Monday, December 20, 2010

Time Magazine: 4 Reasons Binge Drinking is a Public Health Problem

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The four reasons are:
- Car Crashes
- Assault and Violence
- Long-Term Illness and Death
-Unintended Pregnancy and STDs

Binge Drinking in America
By Meredith Melnick Wednesday, October 13, 2010, TIME Magazine

One out of 3 adults and 2 out of 3 high school students who drink alcohol binge drink, according to recent government surveys. Startlingly, the data suggest that 90% of the alcohol consumed by high-school kids and more than half the alcohol consumed by adults is downed during the course of binge drinking. What's with Americans' overindulgence? (More on If I'm Drunk, Then You Stepped On My Toes On Purpose)

"Binge drinking as a problem has been largely unrecognized," said Dr. Thomas Frieden, director of the Centers for Disease Control and Prevention (CDC), in a press conference. "It may be because binge drinking hasn't been widely recognized as a problem that it has not decreased in the past 15 years in this country."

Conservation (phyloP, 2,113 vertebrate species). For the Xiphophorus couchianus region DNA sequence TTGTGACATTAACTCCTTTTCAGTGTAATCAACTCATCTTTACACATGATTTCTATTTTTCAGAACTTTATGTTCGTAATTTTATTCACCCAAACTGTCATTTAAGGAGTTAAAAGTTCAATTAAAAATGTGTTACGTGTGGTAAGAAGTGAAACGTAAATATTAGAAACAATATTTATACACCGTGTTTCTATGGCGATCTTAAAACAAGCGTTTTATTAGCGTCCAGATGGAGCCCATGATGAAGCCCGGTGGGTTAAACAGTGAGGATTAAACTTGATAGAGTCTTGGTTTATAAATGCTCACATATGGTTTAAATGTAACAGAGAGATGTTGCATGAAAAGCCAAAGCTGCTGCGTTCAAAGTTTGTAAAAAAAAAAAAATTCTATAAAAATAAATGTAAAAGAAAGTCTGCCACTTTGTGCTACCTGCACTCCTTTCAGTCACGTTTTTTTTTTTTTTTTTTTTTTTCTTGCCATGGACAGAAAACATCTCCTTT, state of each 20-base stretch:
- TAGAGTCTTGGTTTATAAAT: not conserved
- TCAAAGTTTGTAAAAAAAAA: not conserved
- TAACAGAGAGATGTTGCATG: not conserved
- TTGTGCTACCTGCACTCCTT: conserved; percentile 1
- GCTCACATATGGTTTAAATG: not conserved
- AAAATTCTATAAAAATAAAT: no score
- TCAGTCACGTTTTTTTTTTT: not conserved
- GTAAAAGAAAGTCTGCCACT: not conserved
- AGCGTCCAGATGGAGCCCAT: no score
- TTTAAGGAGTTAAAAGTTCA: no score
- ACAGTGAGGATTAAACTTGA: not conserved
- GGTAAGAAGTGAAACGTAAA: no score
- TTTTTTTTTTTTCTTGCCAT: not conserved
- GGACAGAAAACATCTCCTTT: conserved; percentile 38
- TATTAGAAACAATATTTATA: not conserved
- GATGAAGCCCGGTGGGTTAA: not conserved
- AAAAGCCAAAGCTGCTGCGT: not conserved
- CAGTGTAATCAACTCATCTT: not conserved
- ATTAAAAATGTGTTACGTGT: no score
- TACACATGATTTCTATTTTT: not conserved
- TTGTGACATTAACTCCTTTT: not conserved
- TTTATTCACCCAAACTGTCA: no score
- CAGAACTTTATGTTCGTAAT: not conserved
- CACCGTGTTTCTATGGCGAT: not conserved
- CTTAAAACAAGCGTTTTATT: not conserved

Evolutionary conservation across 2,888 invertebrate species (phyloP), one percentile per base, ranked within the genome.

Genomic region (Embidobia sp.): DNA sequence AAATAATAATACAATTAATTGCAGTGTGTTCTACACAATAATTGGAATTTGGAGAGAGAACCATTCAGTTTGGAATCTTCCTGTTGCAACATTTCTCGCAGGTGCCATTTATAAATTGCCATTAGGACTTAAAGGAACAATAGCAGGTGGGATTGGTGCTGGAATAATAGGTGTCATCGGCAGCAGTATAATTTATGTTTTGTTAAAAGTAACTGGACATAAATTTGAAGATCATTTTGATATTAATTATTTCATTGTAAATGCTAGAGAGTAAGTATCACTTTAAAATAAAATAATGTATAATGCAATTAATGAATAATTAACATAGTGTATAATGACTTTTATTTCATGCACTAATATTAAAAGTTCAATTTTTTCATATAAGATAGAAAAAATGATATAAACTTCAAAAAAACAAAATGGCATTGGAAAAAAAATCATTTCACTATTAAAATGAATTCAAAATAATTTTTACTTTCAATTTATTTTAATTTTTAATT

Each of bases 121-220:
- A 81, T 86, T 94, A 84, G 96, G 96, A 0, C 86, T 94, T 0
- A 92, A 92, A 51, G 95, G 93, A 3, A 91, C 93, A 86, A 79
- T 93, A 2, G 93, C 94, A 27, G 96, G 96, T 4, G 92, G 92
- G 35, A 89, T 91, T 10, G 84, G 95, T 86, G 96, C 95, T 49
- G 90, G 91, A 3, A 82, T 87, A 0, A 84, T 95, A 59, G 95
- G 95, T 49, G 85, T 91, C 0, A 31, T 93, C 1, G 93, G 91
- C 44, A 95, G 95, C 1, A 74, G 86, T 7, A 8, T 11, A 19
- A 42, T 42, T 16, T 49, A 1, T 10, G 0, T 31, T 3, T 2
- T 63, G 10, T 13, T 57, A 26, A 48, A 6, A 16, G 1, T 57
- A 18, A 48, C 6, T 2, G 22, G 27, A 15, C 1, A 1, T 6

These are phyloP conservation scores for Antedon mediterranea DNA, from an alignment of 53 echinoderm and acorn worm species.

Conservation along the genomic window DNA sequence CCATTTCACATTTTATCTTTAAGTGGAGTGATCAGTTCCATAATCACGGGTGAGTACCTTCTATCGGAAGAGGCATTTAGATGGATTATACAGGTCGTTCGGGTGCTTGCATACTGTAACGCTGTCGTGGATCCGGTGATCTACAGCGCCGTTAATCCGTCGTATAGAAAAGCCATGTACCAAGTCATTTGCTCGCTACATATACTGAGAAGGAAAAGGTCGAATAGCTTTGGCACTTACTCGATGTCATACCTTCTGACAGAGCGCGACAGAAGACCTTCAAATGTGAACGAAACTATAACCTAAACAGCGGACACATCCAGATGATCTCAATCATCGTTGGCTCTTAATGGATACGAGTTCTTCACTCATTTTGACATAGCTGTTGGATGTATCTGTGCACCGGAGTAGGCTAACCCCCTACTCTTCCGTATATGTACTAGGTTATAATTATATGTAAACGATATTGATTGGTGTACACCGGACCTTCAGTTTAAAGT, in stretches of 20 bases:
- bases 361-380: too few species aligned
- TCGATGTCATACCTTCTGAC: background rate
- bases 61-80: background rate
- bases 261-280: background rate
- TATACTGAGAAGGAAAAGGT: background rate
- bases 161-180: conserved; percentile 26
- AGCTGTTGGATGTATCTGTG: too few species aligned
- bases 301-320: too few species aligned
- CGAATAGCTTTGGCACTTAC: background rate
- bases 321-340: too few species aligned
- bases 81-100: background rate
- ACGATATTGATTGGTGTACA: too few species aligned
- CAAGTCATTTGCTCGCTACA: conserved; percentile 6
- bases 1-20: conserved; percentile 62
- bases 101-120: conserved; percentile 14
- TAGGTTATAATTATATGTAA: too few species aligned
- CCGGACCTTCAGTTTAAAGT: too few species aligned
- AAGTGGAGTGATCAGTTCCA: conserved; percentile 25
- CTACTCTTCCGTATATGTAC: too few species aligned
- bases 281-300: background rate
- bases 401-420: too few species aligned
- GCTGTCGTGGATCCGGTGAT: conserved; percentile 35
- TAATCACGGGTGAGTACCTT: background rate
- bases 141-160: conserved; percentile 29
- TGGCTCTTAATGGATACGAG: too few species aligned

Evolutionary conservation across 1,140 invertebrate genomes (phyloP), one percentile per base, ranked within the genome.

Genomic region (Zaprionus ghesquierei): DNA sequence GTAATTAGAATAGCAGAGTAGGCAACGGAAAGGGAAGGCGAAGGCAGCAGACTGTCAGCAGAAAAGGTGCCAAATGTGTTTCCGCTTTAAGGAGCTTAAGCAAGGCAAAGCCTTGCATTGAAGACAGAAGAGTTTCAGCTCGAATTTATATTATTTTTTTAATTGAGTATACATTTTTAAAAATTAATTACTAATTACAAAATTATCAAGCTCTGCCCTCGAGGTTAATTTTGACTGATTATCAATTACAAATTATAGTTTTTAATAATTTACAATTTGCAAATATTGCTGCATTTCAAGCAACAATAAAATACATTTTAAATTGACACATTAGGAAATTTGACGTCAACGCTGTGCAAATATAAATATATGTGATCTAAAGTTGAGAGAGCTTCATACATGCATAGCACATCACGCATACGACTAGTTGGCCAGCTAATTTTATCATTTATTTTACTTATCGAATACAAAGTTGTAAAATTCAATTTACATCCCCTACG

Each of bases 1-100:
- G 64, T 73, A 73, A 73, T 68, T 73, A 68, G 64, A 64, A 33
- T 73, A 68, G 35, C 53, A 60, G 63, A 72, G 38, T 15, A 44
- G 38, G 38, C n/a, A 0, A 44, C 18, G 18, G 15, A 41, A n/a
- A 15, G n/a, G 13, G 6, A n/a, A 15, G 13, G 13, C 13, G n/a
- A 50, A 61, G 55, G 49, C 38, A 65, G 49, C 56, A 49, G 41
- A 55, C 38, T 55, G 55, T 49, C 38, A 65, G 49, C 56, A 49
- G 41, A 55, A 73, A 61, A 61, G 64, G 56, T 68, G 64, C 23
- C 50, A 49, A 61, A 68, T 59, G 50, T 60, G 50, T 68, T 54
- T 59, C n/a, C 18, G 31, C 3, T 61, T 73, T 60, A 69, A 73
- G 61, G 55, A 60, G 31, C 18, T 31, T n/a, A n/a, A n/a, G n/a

The CDC surveys defined binge drinking as having had five or more drinks in a couple of hours for men and teens, and four or more for women, at least once in the previous 30 days. But Frieden says the average binge drinker consumes a lot more alcohol than that — more like eight drinks in a sitting, about once a week. Worse, another recent study suggests that people aren't even fully admitting to their drinking behavior, finding that government survey data identifies only 22% to 32% of presumed alcohol consumption based on states' alcohol sales.

The short-term personal cost of excessive drinking is high — as anyone who's ever suffered a nasty hangover knows — but the public-health consequences are costly too. Dangerous driving, assault, risky sexual behavior and long-term illness are just some of the larger problems that result from binging on alcohol.

When drunk people get behind the wheel, they put countless others at risk. And binge drinkers are 14 times more likely than non–binge drinkers to drive while impaired, according to a 2003 study in the Journal of the American Medical Association, contributing to the risk of fatal car crashes.

Interestingly, another study in 2010 concluded that cognitive deficits from chronic binge drinking actually impaired sober driving as well. Researchers found that binge drinkers — independent of income levels — exceeded speed limits more often and for longer, compared with high-income non–binge drinkers.